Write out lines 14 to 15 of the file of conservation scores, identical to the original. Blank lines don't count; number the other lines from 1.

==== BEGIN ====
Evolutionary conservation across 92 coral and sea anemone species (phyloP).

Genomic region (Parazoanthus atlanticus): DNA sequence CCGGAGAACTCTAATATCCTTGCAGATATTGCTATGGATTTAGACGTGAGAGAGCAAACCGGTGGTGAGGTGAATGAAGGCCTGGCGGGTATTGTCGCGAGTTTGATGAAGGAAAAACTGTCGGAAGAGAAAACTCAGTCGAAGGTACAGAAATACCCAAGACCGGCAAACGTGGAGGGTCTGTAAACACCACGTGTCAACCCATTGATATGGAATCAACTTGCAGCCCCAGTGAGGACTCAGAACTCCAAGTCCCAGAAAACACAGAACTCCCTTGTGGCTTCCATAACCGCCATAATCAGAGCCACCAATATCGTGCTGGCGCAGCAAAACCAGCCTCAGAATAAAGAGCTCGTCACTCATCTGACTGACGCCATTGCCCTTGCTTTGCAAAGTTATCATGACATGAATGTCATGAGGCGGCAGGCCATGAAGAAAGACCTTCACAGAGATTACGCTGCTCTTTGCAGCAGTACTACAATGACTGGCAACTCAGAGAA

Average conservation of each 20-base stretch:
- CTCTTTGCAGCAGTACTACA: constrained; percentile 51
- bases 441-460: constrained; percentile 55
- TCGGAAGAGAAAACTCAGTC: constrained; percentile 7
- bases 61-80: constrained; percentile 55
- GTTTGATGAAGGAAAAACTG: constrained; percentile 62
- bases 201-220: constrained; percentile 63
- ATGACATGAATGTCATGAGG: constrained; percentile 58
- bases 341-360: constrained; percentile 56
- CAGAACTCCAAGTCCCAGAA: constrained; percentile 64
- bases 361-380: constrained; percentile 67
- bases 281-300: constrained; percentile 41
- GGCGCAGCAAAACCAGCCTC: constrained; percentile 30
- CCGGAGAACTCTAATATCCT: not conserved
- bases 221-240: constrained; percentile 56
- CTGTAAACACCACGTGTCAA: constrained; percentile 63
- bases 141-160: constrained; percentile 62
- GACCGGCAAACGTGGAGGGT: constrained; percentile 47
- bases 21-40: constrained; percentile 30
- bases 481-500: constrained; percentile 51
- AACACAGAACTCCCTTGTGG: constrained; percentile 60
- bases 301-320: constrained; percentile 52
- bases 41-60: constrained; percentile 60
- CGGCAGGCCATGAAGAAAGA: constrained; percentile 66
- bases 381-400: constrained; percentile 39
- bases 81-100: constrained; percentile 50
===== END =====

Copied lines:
- bases 281-300: constrained; percentile 41
- GGCGCAGCAAAACCAGCCTC: constrained; percentile 30